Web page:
- Turkey and cheese roll up. Take 2 slices of lean deli turkey and place it on a small, fajita sized whole wheat tortilla. Spread a thin layer of horseradish sauce over the turkey. Sprinkle shredded, 2% milk cheddar cheese on this layer. Roll up and pack in a bag. Pack 10-15 baby carrots and ½ cup green grapes in a bag to go with it. And don’t forget a bottle of water!
- Peanut butter on whole wheat. Spread 2 Tbsp. natural peanut butter on whole wheat bread and top the peanut butter with another slice of bread. Enjoy an apple and some celery sticks on the side.
- String cheese and Triscuits. Just like it says- pack 2 low fat Mozzarella string cheese sticks and 12 Triscuits in a bag. Pack 1 cup of baby carrots and cleaned/dried blueberries to pop in your mouth at the red light.
- Hummus & veggies in a pita. Pack ½ of a whole wheat pita with 2 Tbsp. of your favorite hummus. Add a chopped cucumber and spinach leaves between to the pocket. Pack 10-15 grape tomatoes to go with it and a bottle of water.
- Nutty trail mix. Mix ¾ cup Cheerios, ¼ cup almonds, ¼ cup walnuts, ¼ cup sunflower seeds and ¼ cup raisins or dried cranberries in a bag or reusable plastic container. Grab a 4-6 oz. Greek yogurt and a spoon and run for your car!
Move over Greek yogurt, there’s a new kid in town and it’s not the Icelandic variety. The Expo West food trade show in Anaheim California will be graced with the new yogurt’s debut. The yogurt is from Japan’s dairy industry Morinaga. Although the Japanese style yogurt has been around since 1994, it will make its entrance into the American market this year.
The Japanese yogurt, branded Alove, is different than the current Greek-style yogurt in a few ways. For one, it’s got a much lighter, thinner texture than its thicker counterpart. It also has aloe vera cubes suspended in the yogurt. Forecasters of food trends note that consumers have a new love interest in Japanese style foods, which Whole Foods dubs “Japanese food beyond Sushi”. In a 12-state survey of over 500 men and women aged 18-59, 80% of yogurt consumers desire a new food experience. Of 60% of survey respondents, those who consume yogurt often or are most health conscious show interest in purchasing the new style yogurt.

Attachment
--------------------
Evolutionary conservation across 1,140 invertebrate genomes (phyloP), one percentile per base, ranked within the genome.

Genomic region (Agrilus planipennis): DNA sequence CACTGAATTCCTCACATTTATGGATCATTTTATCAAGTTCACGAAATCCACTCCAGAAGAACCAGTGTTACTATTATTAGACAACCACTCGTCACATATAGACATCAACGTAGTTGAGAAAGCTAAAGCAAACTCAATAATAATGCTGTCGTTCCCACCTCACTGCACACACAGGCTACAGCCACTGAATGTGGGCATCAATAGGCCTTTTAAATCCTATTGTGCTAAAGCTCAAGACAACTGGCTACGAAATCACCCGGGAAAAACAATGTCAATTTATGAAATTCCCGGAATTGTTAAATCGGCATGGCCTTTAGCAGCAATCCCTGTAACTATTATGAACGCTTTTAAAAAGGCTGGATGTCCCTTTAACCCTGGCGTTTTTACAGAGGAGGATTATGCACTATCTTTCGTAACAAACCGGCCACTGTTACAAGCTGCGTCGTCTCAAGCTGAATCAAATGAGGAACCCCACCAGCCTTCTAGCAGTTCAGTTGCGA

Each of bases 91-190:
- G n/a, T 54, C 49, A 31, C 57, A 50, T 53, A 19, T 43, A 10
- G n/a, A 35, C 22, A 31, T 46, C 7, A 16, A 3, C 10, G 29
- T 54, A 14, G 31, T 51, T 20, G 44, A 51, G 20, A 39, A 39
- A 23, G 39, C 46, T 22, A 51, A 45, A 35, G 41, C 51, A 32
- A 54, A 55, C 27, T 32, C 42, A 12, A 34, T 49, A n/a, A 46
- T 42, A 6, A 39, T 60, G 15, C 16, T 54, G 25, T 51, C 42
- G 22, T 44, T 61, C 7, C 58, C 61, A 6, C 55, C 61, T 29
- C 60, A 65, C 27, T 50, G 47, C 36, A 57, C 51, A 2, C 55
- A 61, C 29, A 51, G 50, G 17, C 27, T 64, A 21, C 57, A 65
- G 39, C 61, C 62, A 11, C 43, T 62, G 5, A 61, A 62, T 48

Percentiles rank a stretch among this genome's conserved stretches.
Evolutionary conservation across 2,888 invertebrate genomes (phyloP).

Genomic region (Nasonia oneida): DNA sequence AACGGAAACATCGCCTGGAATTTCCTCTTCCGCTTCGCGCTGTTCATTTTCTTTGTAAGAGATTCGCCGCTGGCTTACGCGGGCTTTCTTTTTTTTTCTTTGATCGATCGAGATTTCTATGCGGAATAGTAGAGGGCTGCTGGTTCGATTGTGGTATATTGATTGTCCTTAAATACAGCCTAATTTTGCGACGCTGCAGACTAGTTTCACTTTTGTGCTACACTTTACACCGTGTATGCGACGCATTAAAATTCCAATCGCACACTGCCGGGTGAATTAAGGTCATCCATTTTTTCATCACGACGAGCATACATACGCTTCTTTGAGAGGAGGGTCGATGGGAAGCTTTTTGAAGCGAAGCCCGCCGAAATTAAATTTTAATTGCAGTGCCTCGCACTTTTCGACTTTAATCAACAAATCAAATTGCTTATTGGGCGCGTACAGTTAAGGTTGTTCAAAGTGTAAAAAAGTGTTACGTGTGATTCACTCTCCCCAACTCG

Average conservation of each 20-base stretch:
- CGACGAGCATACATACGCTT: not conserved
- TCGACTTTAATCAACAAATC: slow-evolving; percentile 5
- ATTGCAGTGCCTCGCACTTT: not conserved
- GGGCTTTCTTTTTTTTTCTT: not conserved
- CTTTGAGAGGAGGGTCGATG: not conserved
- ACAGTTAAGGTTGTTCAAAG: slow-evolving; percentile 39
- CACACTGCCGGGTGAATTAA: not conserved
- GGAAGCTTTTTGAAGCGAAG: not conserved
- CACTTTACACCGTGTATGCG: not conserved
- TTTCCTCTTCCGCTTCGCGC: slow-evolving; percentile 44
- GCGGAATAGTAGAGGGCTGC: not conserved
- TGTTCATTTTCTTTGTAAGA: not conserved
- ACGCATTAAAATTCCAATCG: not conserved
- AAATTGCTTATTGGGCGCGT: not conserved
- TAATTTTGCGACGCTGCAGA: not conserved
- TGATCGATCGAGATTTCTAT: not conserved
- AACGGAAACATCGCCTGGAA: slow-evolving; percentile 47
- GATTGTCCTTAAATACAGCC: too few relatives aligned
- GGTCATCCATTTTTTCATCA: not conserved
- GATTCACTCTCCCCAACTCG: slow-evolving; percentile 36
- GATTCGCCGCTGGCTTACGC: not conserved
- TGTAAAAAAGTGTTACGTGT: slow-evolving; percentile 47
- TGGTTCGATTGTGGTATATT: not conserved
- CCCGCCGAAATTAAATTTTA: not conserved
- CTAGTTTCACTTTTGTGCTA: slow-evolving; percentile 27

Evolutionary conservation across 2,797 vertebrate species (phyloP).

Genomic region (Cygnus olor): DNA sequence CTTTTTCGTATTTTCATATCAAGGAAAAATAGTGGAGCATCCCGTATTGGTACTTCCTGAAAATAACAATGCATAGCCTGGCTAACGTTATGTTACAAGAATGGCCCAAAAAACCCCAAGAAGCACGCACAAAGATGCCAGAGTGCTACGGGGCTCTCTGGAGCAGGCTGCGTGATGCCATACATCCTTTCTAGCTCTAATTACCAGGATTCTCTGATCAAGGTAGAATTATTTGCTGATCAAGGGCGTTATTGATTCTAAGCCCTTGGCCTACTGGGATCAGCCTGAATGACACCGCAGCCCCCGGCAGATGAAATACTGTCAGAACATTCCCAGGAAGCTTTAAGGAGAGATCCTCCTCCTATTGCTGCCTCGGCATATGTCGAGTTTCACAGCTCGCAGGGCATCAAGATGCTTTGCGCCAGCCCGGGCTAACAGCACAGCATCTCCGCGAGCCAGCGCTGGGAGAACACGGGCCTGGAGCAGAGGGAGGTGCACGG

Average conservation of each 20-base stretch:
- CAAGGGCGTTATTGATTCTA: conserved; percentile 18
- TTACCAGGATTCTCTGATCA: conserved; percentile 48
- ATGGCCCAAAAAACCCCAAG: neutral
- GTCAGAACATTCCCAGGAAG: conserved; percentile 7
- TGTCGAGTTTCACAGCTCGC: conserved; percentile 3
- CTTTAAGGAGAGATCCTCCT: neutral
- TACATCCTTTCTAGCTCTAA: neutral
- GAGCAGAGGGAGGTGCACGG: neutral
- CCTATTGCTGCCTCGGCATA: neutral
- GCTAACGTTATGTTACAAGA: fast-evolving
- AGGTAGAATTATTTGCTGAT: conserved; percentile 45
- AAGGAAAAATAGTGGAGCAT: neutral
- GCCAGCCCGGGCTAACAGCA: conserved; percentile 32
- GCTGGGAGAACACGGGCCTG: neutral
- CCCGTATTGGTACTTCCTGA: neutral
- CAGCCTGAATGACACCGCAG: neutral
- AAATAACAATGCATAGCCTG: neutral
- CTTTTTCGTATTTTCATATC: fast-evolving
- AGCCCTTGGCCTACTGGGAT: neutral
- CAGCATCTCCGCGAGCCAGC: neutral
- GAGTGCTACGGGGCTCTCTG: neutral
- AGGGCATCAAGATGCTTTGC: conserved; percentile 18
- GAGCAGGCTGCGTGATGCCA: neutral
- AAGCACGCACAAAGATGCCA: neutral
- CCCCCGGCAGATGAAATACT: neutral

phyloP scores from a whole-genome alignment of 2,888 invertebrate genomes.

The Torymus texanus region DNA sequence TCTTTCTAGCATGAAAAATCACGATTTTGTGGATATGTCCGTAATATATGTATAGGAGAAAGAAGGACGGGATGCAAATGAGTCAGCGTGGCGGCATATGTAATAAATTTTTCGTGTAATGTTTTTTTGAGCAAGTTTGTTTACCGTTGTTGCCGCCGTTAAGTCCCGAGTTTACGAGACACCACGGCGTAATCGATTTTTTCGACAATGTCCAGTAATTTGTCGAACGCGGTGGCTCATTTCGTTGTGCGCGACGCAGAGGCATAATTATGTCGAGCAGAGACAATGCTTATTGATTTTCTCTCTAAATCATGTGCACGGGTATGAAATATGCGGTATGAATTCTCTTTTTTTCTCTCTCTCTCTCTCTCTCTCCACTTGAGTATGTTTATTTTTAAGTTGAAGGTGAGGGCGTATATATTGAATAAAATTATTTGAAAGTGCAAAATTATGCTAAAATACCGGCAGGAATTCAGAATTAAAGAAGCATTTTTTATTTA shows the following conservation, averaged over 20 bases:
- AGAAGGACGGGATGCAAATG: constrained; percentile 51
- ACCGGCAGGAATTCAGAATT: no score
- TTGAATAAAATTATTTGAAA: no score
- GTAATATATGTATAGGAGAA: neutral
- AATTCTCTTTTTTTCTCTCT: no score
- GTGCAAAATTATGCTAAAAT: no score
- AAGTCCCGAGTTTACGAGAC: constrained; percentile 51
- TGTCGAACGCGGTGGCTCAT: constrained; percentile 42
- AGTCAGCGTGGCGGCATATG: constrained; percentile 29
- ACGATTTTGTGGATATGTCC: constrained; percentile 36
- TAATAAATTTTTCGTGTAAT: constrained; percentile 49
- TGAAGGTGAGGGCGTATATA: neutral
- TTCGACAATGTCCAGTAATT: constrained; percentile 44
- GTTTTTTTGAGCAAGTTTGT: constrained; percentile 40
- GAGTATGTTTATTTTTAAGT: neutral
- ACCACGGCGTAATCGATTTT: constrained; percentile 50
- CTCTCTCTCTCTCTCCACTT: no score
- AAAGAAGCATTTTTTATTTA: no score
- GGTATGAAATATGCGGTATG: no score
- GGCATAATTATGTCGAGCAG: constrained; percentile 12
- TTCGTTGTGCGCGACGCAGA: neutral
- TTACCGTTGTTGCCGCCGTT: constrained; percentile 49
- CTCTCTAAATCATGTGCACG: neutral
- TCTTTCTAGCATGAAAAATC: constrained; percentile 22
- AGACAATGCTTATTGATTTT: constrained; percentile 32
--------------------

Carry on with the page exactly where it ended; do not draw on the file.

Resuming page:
Sale of Morinaga’s Alove yogurt will start in the West coast, considering California and other states have more Chinese, Japanese and Korean grocers. Morinaga currently sells aseptic tofu in the US and will use its channels to join national conventional grocers in addition to natural and specialty stores. In addition to modifying the package design, the text was translated to English and the picture on the carton simplified to an aloe plant. And like many brands in the US, the package is simple and clean to attract nutrition savvy consumers.
It’s National Nutrition Month! Where neRDs like me get to celebrate food and teach ways to eat healthier every day. This year’s theme is “put your best fork forward”. Below are some simple tips to do just that.
- Keep frozen berries on hand: Frozen berries are low in sugar, high in vitamins/minerals and fiber and won’t get rotten on you before you use them. A variety can be purchased and used in oatmeal, Greek yogurt or on pancakes or waffles.
- Get a bag of raw spinach: Spinach is ridiculously convenient and wilts down to nothing when added to eggs, soup, sauce or leftovers. Use it raw in salads or on sandwiches, and eat it on a regular basis for folate, potassium, vitamin C and beta-carotene and minimal calories.
- Include almonds: Dieters that include almonds in their diets lose more weight than those that don’t. Almonds are convenient and can be added to cereal, yogurt, salads, trail mix or solo.
- Eat Greek yogurt. Lower in sugar and higher in protein than traditional yogurt, Greek yogurt contains probiotics to keep your gut bacteria thriving. It can be eaten for breakfast, between meal snack or pre or post work out.
- Use frozen onions & peppers. A recent study suggests eating 10 (yes TEN) fruit and vegetable servings per day for lowest risk of premature death and chronic illness. Frozen peppers, onions and other vegetables are convenient to add to eggs, chili, soup, pasta or other dishes.
- Try lentils. Convenient, high in fiber, protein and iron- a great plant protein. Try them in soup or serve cold with lots of vegetables in a salad.